Yesterday, an urgent-sounding email from a friend pinged into my inbox: “A favor,” read the subject line, followed by, “I don’t understand gratin.” And then I realized that, darn it, I didn’t either.
Our trusty copy of the Food Lover's Companion told me that a gratin—sometimes written as gratinée or au gratin—is a very flexible dish; no wonder we weren’t quite sure how to classify it. But, the book said, they’re always baked in a shallow dish (sometimes called a “gratin dish”) and always topped with something that will crisp up when the dish goes into a hot oven or under a broiler, like cheese or buttery breadcrumbs. So here’s what we know:
A gratin is always baked and/or broiled in a shallow dish.
The topping is traditionally cheese or breadcrumbs, and they should get crispy under the broiler.
“Gratin” is derived from the French verb gratiner—to broil. Gratter (to scratch or scrape) is a close verb, and definitely suggestive of a gratin’s crispy crust. And in colloquial French, there’s the fun expression le gratin de la société—a.k.a., "the upper crust."
Gratins sometimes come in disguise.
The best known gratin dish is potatoes gratin (sometimes called pommes dauphinoises), and for good reason: Bake layers of sliced potatoes in a dish, top with grated cheese, buttered breadcrumbs, or both, and slide it under the broiler for a final scorch. You get the creamy potatoes, gooey cheese, and the crunchy breadcrumbs. It’s as good as it gets.
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But what else can you make into a gratin? It turns out we make a lot of gratins without realizing they’re gratins.
There's Julia Child’s very Genius rice-and-zucchini gratin, which, in Mastering the Art of French Cooking, Volume II, hides under the name “Tian de Courgettes au Riz.” It has at least as much zucchini as rice in it and is topped with a crispy, crispy layer of Parmesan cheese. And many tians are gratins! The Food Lover's Companion says as much: Tians usually composed of thinly sliced and layered vegetables, baked in a shallow dish, and topped with cheese and/or breadcrumbs (just like a gratin!).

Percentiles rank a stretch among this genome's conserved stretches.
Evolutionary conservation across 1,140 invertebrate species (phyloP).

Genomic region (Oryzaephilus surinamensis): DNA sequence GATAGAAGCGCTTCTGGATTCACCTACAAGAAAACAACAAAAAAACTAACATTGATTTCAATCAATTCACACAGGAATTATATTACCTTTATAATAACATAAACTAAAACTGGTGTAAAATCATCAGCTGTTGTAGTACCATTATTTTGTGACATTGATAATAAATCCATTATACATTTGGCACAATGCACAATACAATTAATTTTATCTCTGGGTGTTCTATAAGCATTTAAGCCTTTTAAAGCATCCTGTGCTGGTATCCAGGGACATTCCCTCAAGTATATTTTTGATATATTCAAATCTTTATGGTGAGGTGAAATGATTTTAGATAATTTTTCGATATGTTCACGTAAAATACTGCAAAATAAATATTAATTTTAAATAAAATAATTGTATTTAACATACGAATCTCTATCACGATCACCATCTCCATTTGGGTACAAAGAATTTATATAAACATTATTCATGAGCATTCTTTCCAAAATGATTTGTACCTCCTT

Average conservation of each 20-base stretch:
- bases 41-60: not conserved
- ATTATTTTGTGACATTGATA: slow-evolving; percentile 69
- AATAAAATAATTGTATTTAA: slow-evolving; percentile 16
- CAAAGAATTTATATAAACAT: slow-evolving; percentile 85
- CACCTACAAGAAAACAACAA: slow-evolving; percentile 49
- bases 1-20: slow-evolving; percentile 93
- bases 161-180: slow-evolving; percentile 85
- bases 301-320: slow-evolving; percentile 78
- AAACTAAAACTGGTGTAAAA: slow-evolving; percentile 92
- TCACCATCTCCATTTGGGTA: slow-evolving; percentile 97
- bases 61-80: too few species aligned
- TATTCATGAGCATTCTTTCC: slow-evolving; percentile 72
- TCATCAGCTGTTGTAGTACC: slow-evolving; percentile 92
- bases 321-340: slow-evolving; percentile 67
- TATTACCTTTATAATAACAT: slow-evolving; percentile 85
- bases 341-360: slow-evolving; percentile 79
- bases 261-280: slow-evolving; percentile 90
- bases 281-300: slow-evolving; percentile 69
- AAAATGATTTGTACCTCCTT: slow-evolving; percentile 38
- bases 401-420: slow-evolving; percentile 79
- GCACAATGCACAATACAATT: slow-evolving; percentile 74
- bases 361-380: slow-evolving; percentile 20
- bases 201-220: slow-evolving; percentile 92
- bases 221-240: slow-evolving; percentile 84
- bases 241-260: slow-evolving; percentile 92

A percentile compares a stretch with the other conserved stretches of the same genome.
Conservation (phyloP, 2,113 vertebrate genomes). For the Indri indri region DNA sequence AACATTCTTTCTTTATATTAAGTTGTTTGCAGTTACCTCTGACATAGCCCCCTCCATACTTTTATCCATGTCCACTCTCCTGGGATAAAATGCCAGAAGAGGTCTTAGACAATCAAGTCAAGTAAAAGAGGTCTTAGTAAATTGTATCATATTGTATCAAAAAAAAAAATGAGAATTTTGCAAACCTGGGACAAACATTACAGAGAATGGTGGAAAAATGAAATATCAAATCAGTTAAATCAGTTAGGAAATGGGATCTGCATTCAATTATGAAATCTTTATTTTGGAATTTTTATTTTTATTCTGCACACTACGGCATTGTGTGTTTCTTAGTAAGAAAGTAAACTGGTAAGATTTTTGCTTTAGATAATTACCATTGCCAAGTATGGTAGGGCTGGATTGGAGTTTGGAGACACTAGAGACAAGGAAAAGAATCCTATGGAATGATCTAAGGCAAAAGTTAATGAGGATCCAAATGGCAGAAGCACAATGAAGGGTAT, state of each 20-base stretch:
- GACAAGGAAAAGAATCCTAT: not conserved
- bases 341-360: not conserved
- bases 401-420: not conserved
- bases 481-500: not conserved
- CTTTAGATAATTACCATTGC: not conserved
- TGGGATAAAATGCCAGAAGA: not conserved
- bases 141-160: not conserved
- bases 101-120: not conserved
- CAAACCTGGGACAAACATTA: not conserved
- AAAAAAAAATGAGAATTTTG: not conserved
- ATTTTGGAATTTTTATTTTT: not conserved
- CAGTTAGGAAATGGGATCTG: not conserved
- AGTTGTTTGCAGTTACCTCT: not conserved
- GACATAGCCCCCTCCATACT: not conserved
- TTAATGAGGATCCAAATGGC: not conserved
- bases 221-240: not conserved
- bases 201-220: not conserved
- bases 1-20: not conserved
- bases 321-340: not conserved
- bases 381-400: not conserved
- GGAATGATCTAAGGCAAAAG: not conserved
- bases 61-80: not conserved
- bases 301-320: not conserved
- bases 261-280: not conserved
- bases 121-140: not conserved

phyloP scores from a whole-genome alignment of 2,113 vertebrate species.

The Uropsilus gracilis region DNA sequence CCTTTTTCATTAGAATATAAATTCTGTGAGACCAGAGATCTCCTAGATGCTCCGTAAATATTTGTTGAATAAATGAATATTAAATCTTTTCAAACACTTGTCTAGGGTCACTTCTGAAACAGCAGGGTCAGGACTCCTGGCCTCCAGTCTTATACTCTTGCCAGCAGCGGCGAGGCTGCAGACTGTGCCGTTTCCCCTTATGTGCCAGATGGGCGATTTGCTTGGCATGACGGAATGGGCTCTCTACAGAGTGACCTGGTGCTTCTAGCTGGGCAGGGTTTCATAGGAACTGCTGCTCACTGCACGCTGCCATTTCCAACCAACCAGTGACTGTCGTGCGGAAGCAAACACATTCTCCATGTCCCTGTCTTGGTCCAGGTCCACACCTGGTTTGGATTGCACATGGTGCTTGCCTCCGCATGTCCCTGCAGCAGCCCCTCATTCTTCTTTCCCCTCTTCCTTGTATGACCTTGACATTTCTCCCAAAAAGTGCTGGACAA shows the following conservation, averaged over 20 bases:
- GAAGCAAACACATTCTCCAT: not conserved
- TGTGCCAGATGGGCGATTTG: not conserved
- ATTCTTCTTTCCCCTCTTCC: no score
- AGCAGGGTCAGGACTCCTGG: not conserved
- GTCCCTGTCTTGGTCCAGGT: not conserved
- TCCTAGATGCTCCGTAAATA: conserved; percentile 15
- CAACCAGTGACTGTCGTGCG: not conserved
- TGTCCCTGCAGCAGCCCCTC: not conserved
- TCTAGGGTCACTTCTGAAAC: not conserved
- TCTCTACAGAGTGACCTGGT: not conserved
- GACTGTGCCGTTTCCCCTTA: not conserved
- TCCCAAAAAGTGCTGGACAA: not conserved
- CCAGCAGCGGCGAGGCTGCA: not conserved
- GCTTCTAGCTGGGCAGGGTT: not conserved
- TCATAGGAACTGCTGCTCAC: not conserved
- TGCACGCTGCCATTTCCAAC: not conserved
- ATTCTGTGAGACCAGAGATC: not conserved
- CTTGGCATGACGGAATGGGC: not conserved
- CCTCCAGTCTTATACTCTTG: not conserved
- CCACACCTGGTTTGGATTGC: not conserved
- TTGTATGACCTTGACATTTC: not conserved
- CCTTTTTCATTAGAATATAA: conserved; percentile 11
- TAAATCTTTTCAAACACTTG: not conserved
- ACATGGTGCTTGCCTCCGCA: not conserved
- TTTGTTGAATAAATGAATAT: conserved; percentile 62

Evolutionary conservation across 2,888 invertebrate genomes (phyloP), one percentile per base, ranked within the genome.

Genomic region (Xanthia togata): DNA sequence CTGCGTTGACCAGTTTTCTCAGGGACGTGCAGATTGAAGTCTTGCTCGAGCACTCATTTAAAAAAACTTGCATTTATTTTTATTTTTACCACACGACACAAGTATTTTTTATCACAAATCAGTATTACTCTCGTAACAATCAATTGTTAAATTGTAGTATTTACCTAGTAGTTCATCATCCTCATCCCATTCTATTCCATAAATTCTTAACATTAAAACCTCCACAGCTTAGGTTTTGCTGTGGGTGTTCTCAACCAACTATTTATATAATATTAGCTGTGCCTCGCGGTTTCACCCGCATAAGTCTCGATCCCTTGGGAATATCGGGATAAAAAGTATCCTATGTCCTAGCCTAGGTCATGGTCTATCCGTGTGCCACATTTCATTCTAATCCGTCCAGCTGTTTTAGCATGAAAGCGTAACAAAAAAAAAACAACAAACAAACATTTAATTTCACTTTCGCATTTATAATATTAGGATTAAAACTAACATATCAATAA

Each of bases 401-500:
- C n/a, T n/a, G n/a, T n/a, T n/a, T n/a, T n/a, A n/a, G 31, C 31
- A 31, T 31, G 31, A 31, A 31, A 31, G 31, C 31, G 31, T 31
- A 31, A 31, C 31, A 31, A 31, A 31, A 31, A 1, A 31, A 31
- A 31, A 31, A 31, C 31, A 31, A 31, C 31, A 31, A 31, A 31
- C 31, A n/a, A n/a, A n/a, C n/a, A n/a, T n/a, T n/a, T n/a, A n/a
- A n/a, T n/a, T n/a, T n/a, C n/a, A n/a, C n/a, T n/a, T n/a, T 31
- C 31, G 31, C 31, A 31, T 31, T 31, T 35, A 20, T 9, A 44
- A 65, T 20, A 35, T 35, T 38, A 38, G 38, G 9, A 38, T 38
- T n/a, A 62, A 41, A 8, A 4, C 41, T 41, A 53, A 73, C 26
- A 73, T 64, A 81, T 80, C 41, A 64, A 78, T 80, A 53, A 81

Even macaroni and cheese is also a sort of gratin when topped with breadcrumbs (the best part!). Go ahead and call it pâte au fromage gratiné. If you want.
What else can you make au gratin? Just about everything (we're lookin' at you, leftovers), and they can go heavy and hearty (i.e. cream-filled and cheesy) or lighter, with just toasty breadcrumbs on top.
While hard vegetables like potatoes, cauliflower, and squash are the most common and the most traditional, there are chicken gratins and seafood gratins, pasta and rice gratins, and gratins made with softer vegetables like tomatoes, eggplant, or zucchini—or leafy greens, like kale, chard, and spinach. Sweet gratins don’t seem to have caught on yet—at least not in the same format as their savory cousins (though oat-topped crisps are pretty close). But if you try one—think sliced apples or pears (or sweet potatoes!) with a cinnamon sugar-breadcrumb topping—let us know. It'd be awfully good with a scoop of vanilla ice cream...
Photo of potato gratin by James Ransom; photo of tian by Karen Mordechai; photos of cauliflower and Brussels sprouts gratins by Bobbi Lin
A New Way to Dinner, co-authored by Food52's founders Amanda Hesser and Merrill Stubbs, is an indispensable playbook for stress-free meal-planning (hint: cook foundational dishes on the weekend and mix and match ‘em through the week).